The Anglo-Australian Telescope
Commissioned in 1974 (read a brief history), the Anglo-Australian Telescope (AAT) was one of the last large telescopes to be constructed using the traditional equatorial mounting, in which one of its rotation axes is parallel to the Earth’s axis. Its excellent optics, exceptional mechanical stability and precision computer-control make it one of the finest telescopes in the world. Also important to the AAT's success has been its suite of state-of-the-art instrumentation, which is constantly being upgraded and improved.
Until the 1970s, most of the world’s largest telescopes had been built in the northern hemisphere. To help redress the balance, the AAT was constructed in Australia so that astronomers could explore in detail some of the most exciting regions of the sky, including the centre of our own Milky Way Galaxy and its nearest neighbour galaxies (particularly the Magellanic Clouds). Some of the finest globular clusters and nearest radio galaxies are also best seen from the southern hemisphere.
The Anglo-Australian Telescope was originally a joint venture of the Australian and UK Governments, but the telescope is now 100% Australian owned. It is operated by the Australian Astronomical Observatory, which was known as the Anglo-Australian Observatory until July 2010. The AAO is now a division of the Department of Industry, Innovation and Science.
The Anglo-Australian Telescope has a mirror 3.9 m in diameter, which makes it the largest optical (visible light) telescope in Australia. The AAO also operates the smaller UK Schmidt Telescope, which has a 1.2 m diameter correcting lens and a 1.8 m diameter mirror, and is optimised for large-scale population census surveys of the sky.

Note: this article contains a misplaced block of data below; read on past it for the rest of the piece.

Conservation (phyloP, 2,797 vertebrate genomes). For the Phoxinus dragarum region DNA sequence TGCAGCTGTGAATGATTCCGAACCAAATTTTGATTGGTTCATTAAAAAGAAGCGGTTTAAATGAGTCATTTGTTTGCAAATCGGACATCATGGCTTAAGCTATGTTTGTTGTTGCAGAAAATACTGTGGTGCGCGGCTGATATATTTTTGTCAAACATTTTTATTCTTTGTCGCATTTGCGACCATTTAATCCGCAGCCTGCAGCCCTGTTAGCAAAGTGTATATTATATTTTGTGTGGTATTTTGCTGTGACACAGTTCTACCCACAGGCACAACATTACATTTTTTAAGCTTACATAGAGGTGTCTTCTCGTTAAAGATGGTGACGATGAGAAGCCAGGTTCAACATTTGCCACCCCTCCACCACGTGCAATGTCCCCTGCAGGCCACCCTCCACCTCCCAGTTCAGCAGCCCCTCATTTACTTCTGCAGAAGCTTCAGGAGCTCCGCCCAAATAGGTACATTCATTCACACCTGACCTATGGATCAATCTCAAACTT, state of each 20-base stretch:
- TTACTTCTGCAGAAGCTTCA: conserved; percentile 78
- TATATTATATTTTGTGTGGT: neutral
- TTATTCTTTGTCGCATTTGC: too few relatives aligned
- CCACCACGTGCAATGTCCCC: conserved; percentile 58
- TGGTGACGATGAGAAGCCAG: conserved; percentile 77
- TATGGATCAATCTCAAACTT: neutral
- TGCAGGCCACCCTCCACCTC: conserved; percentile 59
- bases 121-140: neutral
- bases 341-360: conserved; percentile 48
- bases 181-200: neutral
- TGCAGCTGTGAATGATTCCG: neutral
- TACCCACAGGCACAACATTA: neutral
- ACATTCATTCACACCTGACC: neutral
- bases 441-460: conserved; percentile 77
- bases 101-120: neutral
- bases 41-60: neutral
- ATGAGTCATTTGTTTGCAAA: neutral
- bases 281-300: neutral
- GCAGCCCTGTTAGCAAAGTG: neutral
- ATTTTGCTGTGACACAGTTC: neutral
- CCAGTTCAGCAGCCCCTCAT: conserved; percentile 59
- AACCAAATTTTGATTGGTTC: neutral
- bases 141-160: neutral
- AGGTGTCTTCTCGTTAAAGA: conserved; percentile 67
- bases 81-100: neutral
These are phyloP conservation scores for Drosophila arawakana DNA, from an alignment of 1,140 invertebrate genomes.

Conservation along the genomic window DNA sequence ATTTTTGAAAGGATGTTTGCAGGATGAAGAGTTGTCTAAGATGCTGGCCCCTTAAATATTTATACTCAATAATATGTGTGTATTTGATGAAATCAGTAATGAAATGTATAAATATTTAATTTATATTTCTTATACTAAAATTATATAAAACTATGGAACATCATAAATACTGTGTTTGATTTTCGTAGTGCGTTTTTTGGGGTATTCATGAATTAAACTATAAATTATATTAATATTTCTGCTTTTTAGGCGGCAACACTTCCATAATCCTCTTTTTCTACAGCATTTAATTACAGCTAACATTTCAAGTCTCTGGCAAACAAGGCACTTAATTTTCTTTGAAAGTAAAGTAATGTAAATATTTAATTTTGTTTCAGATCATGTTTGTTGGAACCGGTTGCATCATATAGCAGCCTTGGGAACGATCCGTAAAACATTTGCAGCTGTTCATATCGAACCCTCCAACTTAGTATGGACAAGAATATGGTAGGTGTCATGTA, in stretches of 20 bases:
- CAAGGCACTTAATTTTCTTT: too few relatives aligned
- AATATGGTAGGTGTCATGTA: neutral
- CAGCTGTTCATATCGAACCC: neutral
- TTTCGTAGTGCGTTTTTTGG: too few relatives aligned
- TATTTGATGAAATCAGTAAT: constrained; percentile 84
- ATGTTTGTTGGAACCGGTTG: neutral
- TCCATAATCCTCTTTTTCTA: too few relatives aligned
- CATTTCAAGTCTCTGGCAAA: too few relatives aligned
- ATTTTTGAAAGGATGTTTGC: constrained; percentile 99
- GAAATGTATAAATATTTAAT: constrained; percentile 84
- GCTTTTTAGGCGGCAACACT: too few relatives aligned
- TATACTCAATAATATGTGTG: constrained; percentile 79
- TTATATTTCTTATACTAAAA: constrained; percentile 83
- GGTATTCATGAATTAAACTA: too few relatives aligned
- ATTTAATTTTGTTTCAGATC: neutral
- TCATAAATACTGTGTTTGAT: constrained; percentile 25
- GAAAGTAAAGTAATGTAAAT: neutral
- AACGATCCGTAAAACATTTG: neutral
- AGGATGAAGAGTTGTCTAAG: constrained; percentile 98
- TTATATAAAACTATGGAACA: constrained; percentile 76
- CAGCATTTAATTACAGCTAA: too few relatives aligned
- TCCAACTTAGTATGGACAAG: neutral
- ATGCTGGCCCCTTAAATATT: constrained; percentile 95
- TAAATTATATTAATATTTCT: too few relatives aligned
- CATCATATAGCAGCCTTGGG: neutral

Some achievements of the AAT
The AAT has:
- Detected clouds near the surface of the planet Venus through its very dense atmosphere;
- observed the spectacular explosion of the Supernova 1987A, the brightest supernova since the invention of the telescope four centuries earlier. This supernova gave astronomers unprecedented insight into the death of a star.
- discovered extremely small, “ultra-compact” dwarf galaxies;
- made the first detection of an isolated brown dwarf star in our Galaxy;
- measured the ratios of visible and invisible mass in the Universe;
- discovered streams of stars in our Galaxy that are the remnants of dwarf galaxies that have been absorbed into our own.
|Base of dome||1134m||Length||15m|
|Top of dome||1184m||Mass of central tube and mirrors||116 tonnes|
|Mass including horseshoe mounting||260 tonnes|
|Working diameter||3.893m||Other mirrors|
|Thickness at outer edge||0.63m||Total||6|
|Mass||16.19 tonnes||Maximum in use at any time||5|
|Cervit blank cast||May 1969||Diameters||0.376 – 1.47m|
|Figuring of surface completed||June 1973||Weight of largest mirror||860kg|
|Diameter of central hole||1.057m|
|Coated annually with 2.5g of aluminium||
|Height to base of dome||26m|
|Diameter||37m||Depth of excavation||0.3m|
|Mass||560 tonnes||Number of floors||9|
|Rotation time||9 minutes|